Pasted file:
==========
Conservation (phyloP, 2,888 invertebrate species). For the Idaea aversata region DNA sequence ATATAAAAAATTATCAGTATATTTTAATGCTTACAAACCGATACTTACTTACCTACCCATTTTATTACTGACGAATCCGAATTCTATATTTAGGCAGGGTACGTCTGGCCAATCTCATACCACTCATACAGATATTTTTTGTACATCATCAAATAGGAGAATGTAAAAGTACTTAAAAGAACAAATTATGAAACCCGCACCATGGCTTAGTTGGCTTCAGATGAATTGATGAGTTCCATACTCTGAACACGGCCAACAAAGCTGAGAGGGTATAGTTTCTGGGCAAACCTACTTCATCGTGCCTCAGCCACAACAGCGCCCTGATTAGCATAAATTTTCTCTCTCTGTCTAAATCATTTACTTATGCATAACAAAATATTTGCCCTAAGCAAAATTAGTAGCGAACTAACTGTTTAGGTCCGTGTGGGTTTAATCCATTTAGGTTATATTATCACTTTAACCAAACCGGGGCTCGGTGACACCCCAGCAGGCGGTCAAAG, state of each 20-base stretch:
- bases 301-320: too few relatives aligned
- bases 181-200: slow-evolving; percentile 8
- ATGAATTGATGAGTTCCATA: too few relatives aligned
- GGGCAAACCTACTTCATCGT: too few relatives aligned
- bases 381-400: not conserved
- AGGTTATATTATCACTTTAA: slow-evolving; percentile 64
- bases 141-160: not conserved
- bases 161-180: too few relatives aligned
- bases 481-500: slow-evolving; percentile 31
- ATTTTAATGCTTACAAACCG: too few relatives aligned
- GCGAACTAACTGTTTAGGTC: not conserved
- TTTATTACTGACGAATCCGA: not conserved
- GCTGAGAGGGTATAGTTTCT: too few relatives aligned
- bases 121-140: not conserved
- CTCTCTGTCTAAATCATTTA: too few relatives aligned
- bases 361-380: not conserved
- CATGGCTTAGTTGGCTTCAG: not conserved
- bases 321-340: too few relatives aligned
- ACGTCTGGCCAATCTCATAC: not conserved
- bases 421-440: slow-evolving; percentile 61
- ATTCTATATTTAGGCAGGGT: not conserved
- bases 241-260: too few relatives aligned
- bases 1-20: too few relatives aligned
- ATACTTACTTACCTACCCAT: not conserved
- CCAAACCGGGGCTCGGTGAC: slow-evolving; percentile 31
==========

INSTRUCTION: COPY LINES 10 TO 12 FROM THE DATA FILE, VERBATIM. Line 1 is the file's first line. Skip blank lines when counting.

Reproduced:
- bases 481-500: slow-evolving; percentile 31
- ATTTTAATGCTTACAAACCG: too few relatives aligned
- GCGAACTAACTGTTTAGGTC: not conserved